Christmas may be a hazy, food-coma hangover, but that does not mean pastry season is over. Indeed, we have entered King Cake time, the weeks between Epiphany and Mardi Gras—the last night before Lent and its prescription of 40 days of restraint.
In the United States, New Orleans has made King Cake synonymous with Mardi Gras. Named for the visit of the three Magi to the newborn Christ child, the cake comes in so many variations that one needs a few weeks just to fully enjoy them all. It can take the shape of a cinnamon-scented ring of bread sparsely dotted with candied fruit (Spain and Latin America) or an almond-paste-filled circle of layered puff pastry (France). One commonality is a buried trinket—a plastic or ceramic baby figurine or a dried bean to symbolize the infant Jesus—which bestows various honors upon the person who gets the item in her or his slice. Mexico, where I first encountered the bread, has my favorite tradition: The person who wins the baby has to make tamales for everyone on Candlemas, February 2.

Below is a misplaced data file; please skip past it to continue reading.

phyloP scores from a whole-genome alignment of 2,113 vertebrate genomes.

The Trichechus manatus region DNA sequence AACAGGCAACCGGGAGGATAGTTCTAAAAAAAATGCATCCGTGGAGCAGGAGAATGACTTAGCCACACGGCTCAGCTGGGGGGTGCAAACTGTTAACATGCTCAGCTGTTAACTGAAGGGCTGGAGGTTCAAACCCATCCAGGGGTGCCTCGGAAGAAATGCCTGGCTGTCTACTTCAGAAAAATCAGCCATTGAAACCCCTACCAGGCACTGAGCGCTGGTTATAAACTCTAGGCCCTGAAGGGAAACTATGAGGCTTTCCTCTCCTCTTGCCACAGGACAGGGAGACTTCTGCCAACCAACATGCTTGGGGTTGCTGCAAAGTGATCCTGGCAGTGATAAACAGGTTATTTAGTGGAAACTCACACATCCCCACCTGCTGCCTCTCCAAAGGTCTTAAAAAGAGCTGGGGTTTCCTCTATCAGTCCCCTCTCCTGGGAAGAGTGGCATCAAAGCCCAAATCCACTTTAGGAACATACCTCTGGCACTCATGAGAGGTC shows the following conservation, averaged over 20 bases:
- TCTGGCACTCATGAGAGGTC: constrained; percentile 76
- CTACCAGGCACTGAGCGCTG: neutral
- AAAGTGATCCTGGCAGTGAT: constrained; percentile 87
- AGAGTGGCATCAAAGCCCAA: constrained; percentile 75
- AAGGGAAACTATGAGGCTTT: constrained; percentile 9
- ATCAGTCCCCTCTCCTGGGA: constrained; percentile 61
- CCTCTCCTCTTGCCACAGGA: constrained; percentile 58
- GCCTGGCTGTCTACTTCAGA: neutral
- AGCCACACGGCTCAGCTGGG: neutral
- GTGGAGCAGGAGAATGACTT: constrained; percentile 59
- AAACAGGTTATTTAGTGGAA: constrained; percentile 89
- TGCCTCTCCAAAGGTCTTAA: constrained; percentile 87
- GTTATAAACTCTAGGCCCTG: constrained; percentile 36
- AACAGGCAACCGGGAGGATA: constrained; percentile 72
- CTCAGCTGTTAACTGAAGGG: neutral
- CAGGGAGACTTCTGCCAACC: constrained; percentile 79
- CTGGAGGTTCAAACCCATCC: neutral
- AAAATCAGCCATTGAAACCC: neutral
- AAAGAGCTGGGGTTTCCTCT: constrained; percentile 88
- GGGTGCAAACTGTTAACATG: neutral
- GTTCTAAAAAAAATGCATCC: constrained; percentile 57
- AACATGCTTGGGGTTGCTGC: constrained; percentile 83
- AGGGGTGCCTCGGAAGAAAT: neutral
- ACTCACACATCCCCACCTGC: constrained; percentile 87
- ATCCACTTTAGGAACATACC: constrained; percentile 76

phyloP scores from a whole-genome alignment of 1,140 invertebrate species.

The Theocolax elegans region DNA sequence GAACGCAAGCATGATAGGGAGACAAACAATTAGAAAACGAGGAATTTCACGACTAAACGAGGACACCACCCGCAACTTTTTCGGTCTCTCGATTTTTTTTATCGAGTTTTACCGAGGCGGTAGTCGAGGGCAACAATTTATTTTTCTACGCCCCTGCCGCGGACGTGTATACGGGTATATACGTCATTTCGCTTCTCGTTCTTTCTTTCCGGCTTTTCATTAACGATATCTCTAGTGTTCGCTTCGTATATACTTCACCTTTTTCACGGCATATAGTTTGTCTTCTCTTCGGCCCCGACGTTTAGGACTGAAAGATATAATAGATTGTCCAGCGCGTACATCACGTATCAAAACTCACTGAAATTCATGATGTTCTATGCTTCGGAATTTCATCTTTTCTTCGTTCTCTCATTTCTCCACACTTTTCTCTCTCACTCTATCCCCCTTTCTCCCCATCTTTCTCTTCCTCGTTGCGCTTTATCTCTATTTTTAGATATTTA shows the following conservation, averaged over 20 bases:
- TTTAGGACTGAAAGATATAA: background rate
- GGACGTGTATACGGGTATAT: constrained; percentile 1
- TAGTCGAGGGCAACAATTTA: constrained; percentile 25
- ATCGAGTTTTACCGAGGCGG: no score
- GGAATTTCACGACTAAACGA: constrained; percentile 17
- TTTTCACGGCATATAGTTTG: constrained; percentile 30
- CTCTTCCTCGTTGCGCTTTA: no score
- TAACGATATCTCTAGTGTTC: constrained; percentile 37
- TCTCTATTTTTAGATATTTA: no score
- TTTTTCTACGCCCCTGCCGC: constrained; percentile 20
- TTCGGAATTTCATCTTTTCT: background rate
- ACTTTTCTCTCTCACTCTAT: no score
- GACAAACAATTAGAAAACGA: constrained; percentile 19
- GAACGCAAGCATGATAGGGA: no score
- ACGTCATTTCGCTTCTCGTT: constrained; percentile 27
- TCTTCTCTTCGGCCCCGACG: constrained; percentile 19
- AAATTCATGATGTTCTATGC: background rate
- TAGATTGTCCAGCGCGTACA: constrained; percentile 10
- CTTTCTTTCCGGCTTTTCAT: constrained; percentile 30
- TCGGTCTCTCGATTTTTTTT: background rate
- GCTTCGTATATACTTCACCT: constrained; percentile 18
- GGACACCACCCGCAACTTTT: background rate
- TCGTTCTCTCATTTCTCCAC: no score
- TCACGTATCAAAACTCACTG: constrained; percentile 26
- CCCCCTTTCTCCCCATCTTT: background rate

Mexico’s cake, rosca de reyes, is a vaguely sweet yeast bread (akin to pan de muerto), formed into a ring and finished with a sugar topping that may also include candied fruit and/or nuts. It is tasty—and lovely with a cup of coffee for breakfast. However, I like my desserts sweeter and have long been drawn to the French version (galette des rois) and its layers of sweet almond filling.
So I pulled together a hybrid to celebrate Día de Reyes, a basic sweet dough filled with a rough almond paste, rolled like cinnamon rolls, shaped and baked into a ring, and glazed when cool with almond icing. I just might call it a rosca des rois.